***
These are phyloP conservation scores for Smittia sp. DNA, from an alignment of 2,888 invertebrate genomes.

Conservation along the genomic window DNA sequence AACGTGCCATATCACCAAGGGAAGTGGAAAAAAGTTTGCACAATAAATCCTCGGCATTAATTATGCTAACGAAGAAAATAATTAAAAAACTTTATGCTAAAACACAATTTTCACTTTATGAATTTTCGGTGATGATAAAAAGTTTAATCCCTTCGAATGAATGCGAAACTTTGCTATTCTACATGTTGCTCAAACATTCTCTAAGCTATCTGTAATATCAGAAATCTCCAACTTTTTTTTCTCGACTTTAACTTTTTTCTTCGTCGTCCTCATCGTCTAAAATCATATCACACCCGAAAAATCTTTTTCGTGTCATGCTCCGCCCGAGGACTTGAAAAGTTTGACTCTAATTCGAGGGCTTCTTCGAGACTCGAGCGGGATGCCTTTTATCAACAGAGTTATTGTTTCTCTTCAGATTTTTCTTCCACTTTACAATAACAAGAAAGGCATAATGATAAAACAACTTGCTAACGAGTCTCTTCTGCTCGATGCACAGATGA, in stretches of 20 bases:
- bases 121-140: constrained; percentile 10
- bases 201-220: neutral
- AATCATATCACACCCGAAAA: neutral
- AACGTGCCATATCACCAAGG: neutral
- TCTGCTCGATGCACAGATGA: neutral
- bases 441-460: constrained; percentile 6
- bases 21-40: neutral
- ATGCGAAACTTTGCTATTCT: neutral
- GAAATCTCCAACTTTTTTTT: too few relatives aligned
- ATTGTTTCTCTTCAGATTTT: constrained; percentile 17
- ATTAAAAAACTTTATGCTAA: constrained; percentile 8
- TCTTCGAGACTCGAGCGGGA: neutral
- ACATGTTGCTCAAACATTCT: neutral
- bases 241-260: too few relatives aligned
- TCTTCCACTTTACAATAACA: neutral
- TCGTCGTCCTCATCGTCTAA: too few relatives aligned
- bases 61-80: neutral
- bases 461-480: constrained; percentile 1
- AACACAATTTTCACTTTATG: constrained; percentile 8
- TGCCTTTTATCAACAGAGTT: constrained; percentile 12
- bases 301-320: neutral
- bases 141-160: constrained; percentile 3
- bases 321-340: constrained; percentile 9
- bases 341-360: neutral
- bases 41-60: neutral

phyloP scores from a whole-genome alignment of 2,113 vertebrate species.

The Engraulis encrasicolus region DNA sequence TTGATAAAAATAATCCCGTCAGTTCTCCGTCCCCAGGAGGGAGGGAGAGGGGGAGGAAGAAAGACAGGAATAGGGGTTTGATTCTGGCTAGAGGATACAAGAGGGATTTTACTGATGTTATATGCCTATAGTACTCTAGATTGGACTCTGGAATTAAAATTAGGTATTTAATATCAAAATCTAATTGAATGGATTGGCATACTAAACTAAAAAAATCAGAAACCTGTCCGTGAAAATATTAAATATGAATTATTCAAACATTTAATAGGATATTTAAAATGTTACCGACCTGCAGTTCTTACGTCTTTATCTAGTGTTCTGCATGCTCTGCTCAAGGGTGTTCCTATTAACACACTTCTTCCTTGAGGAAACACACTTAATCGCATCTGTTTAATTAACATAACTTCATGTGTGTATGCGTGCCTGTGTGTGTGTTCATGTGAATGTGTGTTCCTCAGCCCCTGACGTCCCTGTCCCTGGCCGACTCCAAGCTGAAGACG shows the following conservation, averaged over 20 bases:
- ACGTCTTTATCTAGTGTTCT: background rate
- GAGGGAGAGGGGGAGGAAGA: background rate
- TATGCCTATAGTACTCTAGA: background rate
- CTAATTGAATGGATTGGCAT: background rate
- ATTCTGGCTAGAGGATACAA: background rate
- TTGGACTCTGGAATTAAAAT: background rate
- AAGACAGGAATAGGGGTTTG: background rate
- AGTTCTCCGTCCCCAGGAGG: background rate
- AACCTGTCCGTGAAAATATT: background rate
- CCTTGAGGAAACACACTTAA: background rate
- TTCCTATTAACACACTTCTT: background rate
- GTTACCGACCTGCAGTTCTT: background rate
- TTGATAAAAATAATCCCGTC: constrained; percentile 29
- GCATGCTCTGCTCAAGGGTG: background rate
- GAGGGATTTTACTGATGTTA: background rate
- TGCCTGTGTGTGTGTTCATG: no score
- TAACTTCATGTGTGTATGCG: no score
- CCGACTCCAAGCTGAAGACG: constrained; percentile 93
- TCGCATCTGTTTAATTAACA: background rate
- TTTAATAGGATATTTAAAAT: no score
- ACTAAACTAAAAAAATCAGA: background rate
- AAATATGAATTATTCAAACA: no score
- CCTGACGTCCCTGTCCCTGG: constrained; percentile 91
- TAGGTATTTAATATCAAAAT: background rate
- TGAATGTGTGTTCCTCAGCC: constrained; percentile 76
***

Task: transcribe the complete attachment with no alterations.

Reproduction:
These are phyloP conservation scores for Smittia sp. DNA, from an alignment of 2,888 invertebrate genomes.

Conservation along the genomic window DNA sequence AACGTGCCATATCACCAAGGGAAGTGGAAAAAAGTTTGCACAATAAATCCTCGGCATTAATTATGCTAACGAAGAAAATAATTAAAAAACTTTATGCTAAAACACAATTTTCACTTTATGAATTTTCGGTGATGATAAAAAGTTTAATCCCTTCGAATGAATGCGAAACTTTGCTATTCTACATGTTGCTCAAACATTCTCTAAGCTATCTGTAATATCAGAAATCTCCAACTTTTTTTTCTCGACTTTAACTTTTTTCTTCGTCGTCCTCATCGTCTAAAATCATATCACACCCGAAAAATCTTTTTCGTGTCATGCTCCGCCCGAGGACTTGAAAAGTTTGACTCTAATTCGAGGGCTTCTTCGAGACTCGAGCGGGATGCCTTTTATCAACAGAGTTATTGTTTCTCTTCAGATTTTTCTTCCACTTTACAATAACAAGAAAGGCATAATGATAAAACAACTTGCTAACGAGTCTCTTCTGCTCGATGCACAGATGA, in stretches of 20 bases:
- bases 121-140: constrained; percentile 10
- bases 201-220: neutral
- AATCATATCACACCCGAAAA: neutral
- AACGTGCCATATCACCAAGG: neutral
- TCTGCTCGATGCACAGATGA: neutral
- bases 441-460: constrained; percentile 6
- bases 21-40: neutral
- ATGCGAAACTTTGCTATTCT: neutral
- GAAATCTCCAACTTTTTTTT: too few relatives aligned
- ATTGTTTCTCTTCAGATTTT: constrained; percentile 17
- ATTAAAAAACTTTATGCTAA: constrained; percentile 8
- TCTTCGAGACTCGAGCGGGA: neutral
- ACATGTTGCTCAAACATTCT: neutral
- bases 241-260: too few relatives aligned
- TCTTCCACTTTACAATAACA: neutral
- TCGTCGTCCTCATCGTCTAA: too few relatives aligned
- bases 61-80: neutral
- bases 461-480: constrained; percentile 1
- AACACAATTTTCACTTTATG: constrained; percentile 8
- TGCCTTTTATCAACAGAGTT: constrained; percentile 12
- bases 301-320: neutral
- bases 141-160: constrained; percentile 3
- bases 321-340: constrained; percentile 9
- bases 341-360: neutral
- bases 41-60: neutral

phyloP scores from a whole-genome alignment of 2,113 vertebrate species.

The Engraulis encrasicolus region DNA sequence TTGATAAAAATAATCCCGTCAGTTCTCCGTCCCCAGGAGGGAGGGAGAGGGGGAGGAAGAAAGACAGGAATAGGGGTTTGATTCTGGCTAGAGGATACAAGAGGGATTTTACTGATGTTATATGCCTATAGTACTCTAGATTGGACTCTGGAATTAAAATTAGGTATTTAATATCAAAATCTAATTGAATGGATTGGCATACTAAACTAAAAAAATCAGAAACCTGTCCGTGAAAATATTAAATATGAATTATTCAAACATTTAATAGGATATTTAAAATGTTACCGACCTGCAGTTCTTACGTCTTTATCTAGTGTTCTGCATGCTCTGCTCAAGGGTGTTCCTATTAACACACTTCTTCCTTGAGGAAACACACTTAATCGCATCTGTTTAATTAACATAACTTCATGTGTGTATGCGTGCCTGTGTGTGTGTTCATGTGAATGTGTGTTCCTCAGCCCCTGACGTCCCTGTCCCTGGCCGACTCCAAGCTGAAGACG shows the following conservation, averaged over 20 bases:
- ACGTCTTTATCTAGTGTTCT: background rate
- GAGGGAGAGGGGGAGGAAGA: background rate
- TATGCCTATAGTACTCTAGA: background rate
- CTAATTGAATGGATTGGCAT: background rate
- ATTCTGGCTAGAGGATACAA: background rate
- TTGGACTCTGGAATTAAAAT: background rate
- AAGACAGGAATAGGGGTTTG: background rate
- AGTTCTCCGTCCCCAGGAGG: background rate
- AACCTGTCCGTGAAAATATT: background rate
- CCTTGAGGAAACACACTTAA: background rate
- TTCCTATTAACACACTTCTT: background rate
- GTTACCGACCTGCAGTTCTT: background rate
- TTGATAAAAATAATCCCGTC: constrained; percentile 29
- GCATGCTCTGCTCAAGGGTG: background rate
- GAGGGATTTTACTGATGTTA: background rate
- TGCCTGTGTGTGTGTTCATG: no score
- TAACTTCATGTGTGTATGCG: no score
- CCGACTCCAAGCTGAAGACG: constrained; percentile 93
- TCGCATCTGTTTAATTAACA: background rate
- TTTAATAGGATATTTAAAAT: no score
- ACTAAACTAAAAAAATCAGA: background rate
- AAATATGAATTATTCAAACA: no score
- CCTGACGTCCCTGTCCCTGG: constrained; percentile 91
- TAGGTATTTAATATCAAAAT: background rate
- TGAATGTGTGTTCCTCAGCC: constrained; percentile 76